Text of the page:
Fred Taylor surpassed 10,000 career rushing yards on Sunday, becoming the 21st NFL back to crack the milestone during the Jaguars' 28-13 victory over the Titans. However, there's another number on the 10th-year halfback's stat sheet that blows me away even more: 2,187 carries.
Taylor, a swift, assertive runner out of Florida taken ninth overall in the 1998 NFL draft, was the ultimate tease in his early years – a guy who seemed capable of being a superstar … if he could just stay healthy.
Between 1999 and 2001, Taylor missed 23 of the Jags' 48 regular-season games with various groin, hamstring and other nagging injuries. He was nicknamed "Fragile Fred" and seemed destined to be one of those talented players who didn't last long in the league and left fans wondering what might have been.
But Taylor adjusted, changing his running style and finding a way to remain relevant even after the Jags found a young runner, '06 second-round pick Maurice Jones-Drew, who is talented enough to be the team's featured back for years to come. In fact, barring injury, Jones will likely get to the Pro Bowl – an honor Taylor has never been afforded.
"I think all those injuries helped me to become a smarter runner," Taylor said Sunday evening. "Early in my career, a lot of those muscle injuries came from disregarding my body. I'd run recklessly, make sharp cuts – whatever it took. I just didn't care. Back then, if defenders were in front of me, I'd attempt any move. Now, if I'm up against two guys, I tell myself I'm not going to beat them and I just go down."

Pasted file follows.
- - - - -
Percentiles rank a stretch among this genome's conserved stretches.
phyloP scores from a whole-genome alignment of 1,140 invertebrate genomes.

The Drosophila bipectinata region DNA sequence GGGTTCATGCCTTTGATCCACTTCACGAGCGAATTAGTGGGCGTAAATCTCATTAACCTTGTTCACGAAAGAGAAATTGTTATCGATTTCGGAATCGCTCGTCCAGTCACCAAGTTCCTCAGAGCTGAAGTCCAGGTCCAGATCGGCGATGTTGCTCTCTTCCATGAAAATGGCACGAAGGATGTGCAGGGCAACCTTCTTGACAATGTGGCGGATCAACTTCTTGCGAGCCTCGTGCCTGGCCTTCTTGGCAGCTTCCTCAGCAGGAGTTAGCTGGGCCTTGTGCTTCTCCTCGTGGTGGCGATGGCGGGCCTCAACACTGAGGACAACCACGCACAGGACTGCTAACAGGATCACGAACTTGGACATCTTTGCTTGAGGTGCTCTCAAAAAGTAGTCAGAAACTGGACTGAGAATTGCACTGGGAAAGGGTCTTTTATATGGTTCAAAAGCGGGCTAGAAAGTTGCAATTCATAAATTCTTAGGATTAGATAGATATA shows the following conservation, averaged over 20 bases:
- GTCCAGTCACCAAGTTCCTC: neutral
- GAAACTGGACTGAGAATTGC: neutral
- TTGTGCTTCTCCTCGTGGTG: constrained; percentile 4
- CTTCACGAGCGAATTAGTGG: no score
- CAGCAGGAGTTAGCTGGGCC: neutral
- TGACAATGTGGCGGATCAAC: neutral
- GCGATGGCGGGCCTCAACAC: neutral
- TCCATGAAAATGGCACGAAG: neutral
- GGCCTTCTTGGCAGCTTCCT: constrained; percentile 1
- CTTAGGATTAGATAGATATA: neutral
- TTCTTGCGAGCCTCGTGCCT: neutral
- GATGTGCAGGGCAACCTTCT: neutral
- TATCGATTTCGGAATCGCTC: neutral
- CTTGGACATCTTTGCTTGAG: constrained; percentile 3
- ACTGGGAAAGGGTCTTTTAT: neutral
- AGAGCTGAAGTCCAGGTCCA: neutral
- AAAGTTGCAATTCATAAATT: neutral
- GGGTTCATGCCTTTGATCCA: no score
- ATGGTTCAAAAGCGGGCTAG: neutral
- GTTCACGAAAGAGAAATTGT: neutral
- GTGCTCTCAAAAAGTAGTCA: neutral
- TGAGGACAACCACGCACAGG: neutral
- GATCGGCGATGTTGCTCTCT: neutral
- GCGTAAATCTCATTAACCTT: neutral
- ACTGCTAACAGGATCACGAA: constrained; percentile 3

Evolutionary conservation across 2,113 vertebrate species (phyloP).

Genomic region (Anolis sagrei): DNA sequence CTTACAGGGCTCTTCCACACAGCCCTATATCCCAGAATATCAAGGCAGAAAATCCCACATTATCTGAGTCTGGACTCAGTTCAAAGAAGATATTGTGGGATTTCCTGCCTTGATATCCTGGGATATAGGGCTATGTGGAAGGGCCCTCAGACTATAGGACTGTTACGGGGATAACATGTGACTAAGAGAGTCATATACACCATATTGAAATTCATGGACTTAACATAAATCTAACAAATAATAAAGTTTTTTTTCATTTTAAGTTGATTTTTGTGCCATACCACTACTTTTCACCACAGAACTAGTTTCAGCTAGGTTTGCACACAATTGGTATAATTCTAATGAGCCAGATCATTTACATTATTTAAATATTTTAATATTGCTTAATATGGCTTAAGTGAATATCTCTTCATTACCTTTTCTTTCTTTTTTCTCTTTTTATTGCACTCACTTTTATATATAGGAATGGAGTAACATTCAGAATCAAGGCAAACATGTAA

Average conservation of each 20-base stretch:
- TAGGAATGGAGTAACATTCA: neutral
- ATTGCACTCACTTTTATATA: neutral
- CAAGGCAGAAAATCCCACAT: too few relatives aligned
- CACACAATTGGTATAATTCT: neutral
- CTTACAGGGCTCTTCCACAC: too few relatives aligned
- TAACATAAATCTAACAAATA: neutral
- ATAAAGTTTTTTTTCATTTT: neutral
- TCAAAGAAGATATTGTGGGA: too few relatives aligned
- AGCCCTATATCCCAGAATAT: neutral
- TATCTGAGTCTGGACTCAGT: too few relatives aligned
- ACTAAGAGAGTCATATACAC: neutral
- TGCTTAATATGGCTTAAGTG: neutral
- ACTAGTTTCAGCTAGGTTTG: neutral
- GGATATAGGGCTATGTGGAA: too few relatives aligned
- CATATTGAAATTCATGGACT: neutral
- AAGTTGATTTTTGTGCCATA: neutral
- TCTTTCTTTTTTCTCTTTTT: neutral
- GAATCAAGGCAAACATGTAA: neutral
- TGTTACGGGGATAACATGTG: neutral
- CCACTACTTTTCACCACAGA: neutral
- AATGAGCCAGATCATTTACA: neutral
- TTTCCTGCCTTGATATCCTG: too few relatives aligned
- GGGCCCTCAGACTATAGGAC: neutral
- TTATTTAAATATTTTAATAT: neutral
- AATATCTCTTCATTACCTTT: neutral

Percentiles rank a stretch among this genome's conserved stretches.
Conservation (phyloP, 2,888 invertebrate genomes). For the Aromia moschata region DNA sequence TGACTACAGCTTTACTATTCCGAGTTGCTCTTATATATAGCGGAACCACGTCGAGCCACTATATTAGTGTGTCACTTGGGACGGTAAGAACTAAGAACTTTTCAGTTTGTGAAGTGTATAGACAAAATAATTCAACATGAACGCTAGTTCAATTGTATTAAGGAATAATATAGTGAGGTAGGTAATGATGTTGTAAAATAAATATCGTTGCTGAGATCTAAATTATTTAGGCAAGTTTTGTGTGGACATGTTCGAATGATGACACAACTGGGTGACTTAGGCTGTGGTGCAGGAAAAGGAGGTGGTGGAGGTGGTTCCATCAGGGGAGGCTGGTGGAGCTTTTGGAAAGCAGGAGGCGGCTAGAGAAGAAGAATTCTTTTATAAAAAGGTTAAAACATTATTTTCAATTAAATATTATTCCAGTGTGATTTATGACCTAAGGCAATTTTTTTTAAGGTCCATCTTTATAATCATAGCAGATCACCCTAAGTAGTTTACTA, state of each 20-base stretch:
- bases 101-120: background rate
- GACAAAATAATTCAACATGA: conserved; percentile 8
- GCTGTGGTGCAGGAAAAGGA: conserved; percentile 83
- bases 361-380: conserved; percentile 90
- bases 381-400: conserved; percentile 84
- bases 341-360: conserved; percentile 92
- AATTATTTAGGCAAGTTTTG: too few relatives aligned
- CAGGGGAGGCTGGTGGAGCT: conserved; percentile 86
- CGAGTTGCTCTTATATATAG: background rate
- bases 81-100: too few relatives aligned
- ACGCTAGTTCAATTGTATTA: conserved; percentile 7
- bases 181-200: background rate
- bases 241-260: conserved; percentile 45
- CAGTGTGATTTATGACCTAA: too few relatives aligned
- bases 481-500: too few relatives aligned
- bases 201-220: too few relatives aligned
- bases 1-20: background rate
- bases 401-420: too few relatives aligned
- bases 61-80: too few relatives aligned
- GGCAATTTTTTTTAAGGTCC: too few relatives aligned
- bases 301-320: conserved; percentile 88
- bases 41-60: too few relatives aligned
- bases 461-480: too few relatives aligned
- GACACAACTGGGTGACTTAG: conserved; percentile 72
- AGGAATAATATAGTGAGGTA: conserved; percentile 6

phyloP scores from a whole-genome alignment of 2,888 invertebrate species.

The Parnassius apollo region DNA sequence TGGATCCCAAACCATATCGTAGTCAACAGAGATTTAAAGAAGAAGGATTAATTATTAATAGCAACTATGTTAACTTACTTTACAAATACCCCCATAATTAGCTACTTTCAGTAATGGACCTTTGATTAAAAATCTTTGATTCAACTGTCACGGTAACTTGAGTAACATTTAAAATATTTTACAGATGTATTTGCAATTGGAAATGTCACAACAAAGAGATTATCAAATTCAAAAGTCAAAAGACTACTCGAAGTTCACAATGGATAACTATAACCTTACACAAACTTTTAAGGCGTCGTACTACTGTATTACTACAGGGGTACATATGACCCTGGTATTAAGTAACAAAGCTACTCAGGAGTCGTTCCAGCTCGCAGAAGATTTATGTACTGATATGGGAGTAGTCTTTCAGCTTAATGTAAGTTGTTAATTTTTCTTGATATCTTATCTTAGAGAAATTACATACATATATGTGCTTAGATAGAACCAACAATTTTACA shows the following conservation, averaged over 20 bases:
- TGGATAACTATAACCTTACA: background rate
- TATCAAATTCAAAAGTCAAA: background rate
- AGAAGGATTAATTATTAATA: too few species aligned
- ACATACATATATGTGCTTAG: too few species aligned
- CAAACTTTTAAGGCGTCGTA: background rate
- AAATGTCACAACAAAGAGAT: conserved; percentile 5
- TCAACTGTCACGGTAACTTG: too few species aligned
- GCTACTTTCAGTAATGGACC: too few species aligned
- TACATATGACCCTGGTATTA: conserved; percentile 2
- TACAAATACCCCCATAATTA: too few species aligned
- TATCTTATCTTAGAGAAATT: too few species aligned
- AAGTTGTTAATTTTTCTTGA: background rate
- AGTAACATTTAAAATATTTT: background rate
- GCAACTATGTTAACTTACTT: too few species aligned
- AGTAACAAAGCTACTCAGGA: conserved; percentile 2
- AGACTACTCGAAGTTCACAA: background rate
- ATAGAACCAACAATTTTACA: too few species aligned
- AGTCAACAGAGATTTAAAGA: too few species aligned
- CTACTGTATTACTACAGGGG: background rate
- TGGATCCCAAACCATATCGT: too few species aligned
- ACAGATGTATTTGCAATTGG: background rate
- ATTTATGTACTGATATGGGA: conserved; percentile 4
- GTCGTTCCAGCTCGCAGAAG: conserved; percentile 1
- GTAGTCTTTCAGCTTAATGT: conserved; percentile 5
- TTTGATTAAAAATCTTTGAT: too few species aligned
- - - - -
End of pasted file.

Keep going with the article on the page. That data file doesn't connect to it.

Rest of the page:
Taylor still gets his open-field thrills – vicariously, through the low-to-the-ground Jones-Drew. "I'm on the sidelines screaming, 'Get down, get down! They're coming!' " Taylor said, laughing. "He breaks so many tackles when he runs. But he's smart about it, too."
That potent two-back attack is one reason the Jags have been able to survive the high ankle sprain that has kept starter David Garrard out the past three games and remain in the heart of the AFC's playoff hunt. Of less significance is where they rank in our weekly, top-to-bottom trip through the league. Before I begin, I'd like to address a question that many readers are fond of asking: "How can you possibly put so-and-so team at number whatever when they're clearly better than so-and-so team?"
Here's how: I open my laptop. I open Microsoft Word. I create a file entitled "32 Questions." I type so-and-so team's name and question and move on to the next team.
Moving right along …
4. Green Bay Packers: Is there a better defense in the NFC?
5. Pittsburgh Steelers: Will all those people who bagged on Big Ben last season please offer a Big Mea Culpa?
9. Detroit Lions: Given their brutal schedule over the next four weeks (including games against the Giants, Packers and Cowboys), could this team be headed for a second-half fade?
11. Cleveland Browns: They're a lot better than they were in Week 1, aren't they?
17. New Orleans Saints: Will y'all please make up your minds?
23. Carolina Panthers: Hey, Vinny – do 44-year-olds like blitzes?
25. Baltimore Ravens: In homage (sort of) to the city's former NBA franchise, should this team be renamed the Baltimore Blanks?
28. Oakland Raiders: OK, Lane (and Al), you're 2-7 – can we please see the kid already?
30. New York Jets: With a Dec. 2 game at Miami sandwiched between six tough opponents, could this team surpass the Dolphins in the race for the No. 1 NFL draft pick?
31. San Francisco 49ers: Did the Raiders' 2006 offense sneak across the Bay over the offseason?
32. Miami Dolphins: If the Dolphins get popped for having supplied opponents with video of their own coaches giving signals on the sidelines, will Don Shula demand an asterisk?